Read: Romans 10:5-11
If you confess with your mouth that Jesus is Lord and believe in your heart that God raised him from the dead, you will be saved. For it is with your heart that you believe and are justified, and it is with your mouth that you profess your faith and are saved. As Scripture says, Anyone who believes in him will never be put to shame. Romans 10:10-11
That is the clearest statement in the Word of God on how to be saved. Paul makes it very simple. He says that it begins with the confession of the mouth: Jesus is Lord. Don’t twist those words to mean that you have to stand up in public somewhere and announce that you believe Jesus is Lord before you are saved. Paul does not mean it that way, although it does not exclude that. He means that the mouth is the symbol of the conscious acknowledgment to ourselves of what we believe. It means that we have come to the place where we recognize that Jesus has the right to lordship in our lives. Prior to this point we have been lord of our lives, and we have run our own affairs. We have decided we have the right to make our own decisions according to what we want. But there comes a time, as God’s Spirit works in us, that we see the reality of life as God has made it to be, and we realize Jesus is Lord.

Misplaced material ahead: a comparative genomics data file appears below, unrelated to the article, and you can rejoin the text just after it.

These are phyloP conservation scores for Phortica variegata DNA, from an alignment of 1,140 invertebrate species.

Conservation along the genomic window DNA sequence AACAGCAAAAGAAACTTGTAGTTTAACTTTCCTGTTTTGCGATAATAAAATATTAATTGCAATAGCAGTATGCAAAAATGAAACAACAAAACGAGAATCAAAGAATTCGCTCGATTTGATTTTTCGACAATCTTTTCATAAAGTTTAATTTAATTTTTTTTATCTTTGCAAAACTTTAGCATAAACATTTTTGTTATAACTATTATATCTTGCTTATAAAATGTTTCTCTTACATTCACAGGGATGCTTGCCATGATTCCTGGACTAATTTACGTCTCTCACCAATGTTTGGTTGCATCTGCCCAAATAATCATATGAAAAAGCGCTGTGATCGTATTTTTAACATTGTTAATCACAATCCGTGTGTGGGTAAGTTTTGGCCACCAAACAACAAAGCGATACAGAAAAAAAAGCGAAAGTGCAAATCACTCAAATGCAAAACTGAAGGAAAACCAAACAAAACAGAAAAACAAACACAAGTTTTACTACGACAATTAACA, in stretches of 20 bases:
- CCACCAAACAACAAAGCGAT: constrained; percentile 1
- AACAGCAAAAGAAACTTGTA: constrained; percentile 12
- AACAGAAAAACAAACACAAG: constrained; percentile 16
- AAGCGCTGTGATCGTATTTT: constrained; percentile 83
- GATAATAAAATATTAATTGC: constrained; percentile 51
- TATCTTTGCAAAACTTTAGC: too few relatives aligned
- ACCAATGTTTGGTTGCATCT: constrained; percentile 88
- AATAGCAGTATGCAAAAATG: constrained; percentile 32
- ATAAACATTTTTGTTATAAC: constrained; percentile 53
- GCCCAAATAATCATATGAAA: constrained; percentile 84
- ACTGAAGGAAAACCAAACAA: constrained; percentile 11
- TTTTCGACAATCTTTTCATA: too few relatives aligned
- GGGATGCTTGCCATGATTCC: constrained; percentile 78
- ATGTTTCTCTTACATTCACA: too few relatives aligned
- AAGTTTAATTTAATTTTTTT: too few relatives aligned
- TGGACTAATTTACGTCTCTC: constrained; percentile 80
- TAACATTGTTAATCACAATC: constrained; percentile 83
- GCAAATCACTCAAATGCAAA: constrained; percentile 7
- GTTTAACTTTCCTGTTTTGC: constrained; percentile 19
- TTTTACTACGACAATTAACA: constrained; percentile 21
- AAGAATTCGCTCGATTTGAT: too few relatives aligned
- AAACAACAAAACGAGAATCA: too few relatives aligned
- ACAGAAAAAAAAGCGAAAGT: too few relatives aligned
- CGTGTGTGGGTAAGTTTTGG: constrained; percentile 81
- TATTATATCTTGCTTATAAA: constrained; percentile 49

He is Lord of our past, to forgive us of our sins; He is Lord of our present, to dwell within us, and to guide and direct and control every area of our life; He is Lord of our future, to lead us into glory at last; He is Lord of life, Lord of death, he is Lord over all things. He is in control of history. He is running all human events. He stands at the end of every path on which men go, and he is the ultimate one we all must reckon with. That is why Peter says in Acts 4:12: Salvation is found in no one else; for there is no other name under heaven given to men by which we must be saved.
You cannot read the book of Acts without recognizing that the basic creed of the early Christians was: Jesus is Lord. These are days when you hear a lot about mantras, words that you are supposed to repeat when you meditate. I suggest you adopt this as a mantra: Jesus is Lord. Say it repeatedly, wherever you are, to remind yourself of this great truth. When Peter stood up to speak on the day of Pentecost, this was his theme, Jesus is Lord.
Paul tells us here that Jesus is Lord, and when God has led you to the place where you are ready to say to yourself, Jesus is my Lord, He then acts conclusively. Through that confession God does something. No man can do it, but God can. He immediately brings about all that is wrapped up in this word, saved. Your sins are forgiven. God imparts to you a standing of righteous worth in his sight. He gives you the Holy Spirit to live within you. He makes you a child in his family. He gives you an inheritance for eternity. You are joined to the body of Christ as members of the family of God. You are given Jesus himself to live within you, and you will live a life entirely different than you lived before. That is what happens when you confess with your mouth that Jesus is Lord and believe in your heart that God raised him from the dead.
Father, I am grateful for these clear words from Paul. Today I reaffirm by confession that, Jesus is Lord.
Is our verbal confession congruent with our acceptance of Jesus as Lord? Do we need to review the radical implications of our inheritance as Christ’s disciples? Is Jesus in reality Lord of our body, soul and spirit?